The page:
Thursday, 30 July 2015

lernu! or dum spiro spero

The World Youth Esperanto Summit will be held in Wiesbaden next week (nur auf Deutsch) in order to raise awareness for this constructed auxiliary language. Though fluent speakers are approaching some three million individuals and the principles of lingual harmonisation—not to displace established languages and dialects but to give individuals a third-way (also in the propรฆdeutic—raลญmistoj sense of learning for its own sake and not necessarily for proficiency) of shared communication into hopes of promoting peace and reconciliation, the movement, which began in 1905, faced many challenges and successive totalitarian regimes sought to marginalise its momentum and utility by deeming it subversive or even cultish.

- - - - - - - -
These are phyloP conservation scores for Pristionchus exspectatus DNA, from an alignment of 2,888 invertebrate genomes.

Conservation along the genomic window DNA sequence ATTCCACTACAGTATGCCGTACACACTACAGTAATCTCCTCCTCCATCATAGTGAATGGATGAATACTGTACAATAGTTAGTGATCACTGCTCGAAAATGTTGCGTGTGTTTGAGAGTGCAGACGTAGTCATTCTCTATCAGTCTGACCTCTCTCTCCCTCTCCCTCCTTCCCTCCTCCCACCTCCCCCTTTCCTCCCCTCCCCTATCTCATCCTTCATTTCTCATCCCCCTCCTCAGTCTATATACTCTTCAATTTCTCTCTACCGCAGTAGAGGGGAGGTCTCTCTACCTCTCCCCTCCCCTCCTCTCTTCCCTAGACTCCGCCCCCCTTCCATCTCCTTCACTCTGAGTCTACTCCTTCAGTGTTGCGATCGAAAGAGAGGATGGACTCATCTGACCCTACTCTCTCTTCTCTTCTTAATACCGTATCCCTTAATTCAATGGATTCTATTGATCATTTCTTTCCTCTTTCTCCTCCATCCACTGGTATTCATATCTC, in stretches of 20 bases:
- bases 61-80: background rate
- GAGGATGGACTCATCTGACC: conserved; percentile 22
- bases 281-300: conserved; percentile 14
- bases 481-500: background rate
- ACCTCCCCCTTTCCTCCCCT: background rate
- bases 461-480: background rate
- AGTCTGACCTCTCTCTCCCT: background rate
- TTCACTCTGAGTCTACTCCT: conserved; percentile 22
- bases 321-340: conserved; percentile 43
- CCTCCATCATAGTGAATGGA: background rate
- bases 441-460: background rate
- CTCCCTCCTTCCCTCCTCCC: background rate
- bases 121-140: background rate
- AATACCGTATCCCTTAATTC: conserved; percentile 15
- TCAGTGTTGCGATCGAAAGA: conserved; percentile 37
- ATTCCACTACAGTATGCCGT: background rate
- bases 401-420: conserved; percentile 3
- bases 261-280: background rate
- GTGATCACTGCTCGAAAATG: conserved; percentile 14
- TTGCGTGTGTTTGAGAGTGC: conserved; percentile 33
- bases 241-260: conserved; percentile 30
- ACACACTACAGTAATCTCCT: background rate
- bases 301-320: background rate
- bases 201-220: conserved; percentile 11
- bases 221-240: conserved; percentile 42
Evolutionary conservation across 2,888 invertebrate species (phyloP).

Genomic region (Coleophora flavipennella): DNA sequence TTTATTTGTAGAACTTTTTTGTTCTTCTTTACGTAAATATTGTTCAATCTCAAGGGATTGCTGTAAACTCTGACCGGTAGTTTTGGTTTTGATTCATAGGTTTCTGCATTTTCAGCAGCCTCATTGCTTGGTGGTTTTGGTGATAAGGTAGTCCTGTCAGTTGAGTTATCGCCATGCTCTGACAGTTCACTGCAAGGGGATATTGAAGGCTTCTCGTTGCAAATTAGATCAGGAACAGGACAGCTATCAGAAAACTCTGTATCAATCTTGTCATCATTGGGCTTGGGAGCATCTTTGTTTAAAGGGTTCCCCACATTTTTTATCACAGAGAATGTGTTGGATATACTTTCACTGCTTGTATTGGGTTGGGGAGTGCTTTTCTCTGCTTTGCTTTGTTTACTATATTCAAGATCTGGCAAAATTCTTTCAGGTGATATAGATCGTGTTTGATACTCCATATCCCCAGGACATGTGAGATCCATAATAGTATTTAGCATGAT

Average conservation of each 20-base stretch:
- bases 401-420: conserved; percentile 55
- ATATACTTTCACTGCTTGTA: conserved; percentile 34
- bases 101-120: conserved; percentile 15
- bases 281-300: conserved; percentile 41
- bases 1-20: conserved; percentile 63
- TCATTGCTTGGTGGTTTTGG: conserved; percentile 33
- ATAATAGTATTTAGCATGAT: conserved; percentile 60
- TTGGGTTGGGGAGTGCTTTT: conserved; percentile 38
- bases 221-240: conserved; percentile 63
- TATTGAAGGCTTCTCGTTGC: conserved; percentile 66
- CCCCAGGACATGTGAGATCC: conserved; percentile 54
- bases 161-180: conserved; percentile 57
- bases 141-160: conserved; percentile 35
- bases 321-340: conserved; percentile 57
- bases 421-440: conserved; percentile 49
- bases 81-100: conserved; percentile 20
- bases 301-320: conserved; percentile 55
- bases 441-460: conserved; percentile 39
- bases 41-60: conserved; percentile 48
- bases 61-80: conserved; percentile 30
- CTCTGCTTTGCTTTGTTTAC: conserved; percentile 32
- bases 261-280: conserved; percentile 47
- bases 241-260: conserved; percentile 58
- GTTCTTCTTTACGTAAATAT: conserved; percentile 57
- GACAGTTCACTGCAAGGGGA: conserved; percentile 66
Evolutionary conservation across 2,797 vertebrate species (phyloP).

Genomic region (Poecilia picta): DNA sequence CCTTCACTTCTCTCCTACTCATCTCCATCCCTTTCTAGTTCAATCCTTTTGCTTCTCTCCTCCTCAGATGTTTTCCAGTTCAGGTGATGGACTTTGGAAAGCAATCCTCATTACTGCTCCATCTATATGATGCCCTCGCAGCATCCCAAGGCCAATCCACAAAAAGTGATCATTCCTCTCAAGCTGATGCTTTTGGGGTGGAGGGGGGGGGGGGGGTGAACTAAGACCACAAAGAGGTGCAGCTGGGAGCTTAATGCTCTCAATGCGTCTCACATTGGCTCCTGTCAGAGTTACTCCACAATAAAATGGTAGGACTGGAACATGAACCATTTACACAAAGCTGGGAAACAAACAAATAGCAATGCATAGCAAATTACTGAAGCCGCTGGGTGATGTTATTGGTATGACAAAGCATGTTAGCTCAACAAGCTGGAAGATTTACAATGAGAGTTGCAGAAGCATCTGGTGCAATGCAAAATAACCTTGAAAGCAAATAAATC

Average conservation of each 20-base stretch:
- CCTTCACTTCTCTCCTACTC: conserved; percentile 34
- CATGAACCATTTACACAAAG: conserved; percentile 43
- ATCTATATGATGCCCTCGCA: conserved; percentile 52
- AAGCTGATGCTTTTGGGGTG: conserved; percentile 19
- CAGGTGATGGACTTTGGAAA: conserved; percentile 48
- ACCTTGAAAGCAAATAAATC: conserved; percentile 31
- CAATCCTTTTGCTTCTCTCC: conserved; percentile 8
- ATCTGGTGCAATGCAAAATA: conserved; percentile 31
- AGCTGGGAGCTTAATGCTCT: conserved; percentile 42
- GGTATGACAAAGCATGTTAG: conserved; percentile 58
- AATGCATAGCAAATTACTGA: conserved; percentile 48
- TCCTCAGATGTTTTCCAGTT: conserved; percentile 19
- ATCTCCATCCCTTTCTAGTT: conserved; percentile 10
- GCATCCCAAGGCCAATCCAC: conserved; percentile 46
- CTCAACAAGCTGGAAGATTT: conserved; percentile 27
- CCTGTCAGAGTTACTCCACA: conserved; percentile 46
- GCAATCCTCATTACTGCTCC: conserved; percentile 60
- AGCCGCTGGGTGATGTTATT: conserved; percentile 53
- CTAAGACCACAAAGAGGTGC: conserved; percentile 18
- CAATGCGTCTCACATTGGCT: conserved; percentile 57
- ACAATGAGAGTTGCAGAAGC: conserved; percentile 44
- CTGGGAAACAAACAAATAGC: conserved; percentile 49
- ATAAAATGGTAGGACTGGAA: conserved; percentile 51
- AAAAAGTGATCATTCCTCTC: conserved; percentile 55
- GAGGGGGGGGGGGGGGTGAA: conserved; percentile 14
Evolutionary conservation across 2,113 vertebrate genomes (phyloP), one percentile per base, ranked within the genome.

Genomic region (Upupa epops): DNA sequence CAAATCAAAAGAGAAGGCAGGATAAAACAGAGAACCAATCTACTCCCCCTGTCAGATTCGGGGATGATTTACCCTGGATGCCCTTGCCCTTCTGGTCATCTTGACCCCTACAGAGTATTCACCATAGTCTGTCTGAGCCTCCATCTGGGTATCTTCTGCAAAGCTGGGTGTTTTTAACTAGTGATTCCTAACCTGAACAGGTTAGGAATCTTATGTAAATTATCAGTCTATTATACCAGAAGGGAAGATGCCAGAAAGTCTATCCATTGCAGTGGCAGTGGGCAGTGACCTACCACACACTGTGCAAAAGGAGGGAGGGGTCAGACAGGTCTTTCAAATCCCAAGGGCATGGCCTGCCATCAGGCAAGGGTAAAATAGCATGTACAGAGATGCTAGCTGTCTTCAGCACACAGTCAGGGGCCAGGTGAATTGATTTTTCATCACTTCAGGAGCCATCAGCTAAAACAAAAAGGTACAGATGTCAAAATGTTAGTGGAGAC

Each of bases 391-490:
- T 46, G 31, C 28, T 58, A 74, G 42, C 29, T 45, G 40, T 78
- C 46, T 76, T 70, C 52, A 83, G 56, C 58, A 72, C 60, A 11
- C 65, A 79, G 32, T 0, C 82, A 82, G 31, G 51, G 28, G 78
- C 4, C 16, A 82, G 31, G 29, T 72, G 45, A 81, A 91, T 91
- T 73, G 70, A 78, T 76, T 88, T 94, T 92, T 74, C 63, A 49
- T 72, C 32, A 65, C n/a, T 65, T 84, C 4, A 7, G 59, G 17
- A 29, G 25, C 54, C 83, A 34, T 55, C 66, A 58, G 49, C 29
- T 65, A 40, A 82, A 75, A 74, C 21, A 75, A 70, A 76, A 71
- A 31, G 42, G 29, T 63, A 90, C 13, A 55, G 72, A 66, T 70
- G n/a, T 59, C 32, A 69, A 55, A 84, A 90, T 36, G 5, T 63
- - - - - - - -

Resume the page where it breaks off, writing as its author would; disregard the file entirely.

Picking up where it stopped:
Despite these hardships, however, historically Esperanto was an official language in the condominium of Neutral Moresnet and is presently the language of instruction of San Marino’s institutions of higher education. I wonder to what degree the adherents of the original goal of the widespread use of Esperanto as a lingua franca, incorporating elements of many branches of the Indo-European family of languages and outliers, has been displaced by the dominance of English pidgin and technically enabled dialectic and whether what we’re heir to isn’t far off from the fina venko, the final victory that a universal language could help end wars and cultural jingoism. The name of the language means “one who hopes,” like the Latin phrase dum spiro spero, “while I breath, I hope” or where there’s a will, there’s a way. Kion vi pensas? Is this language a relic for hobbyists or really an instrument for understanding? I hope I get the chance to spy some bilingual signage around town at least while the conference is being held.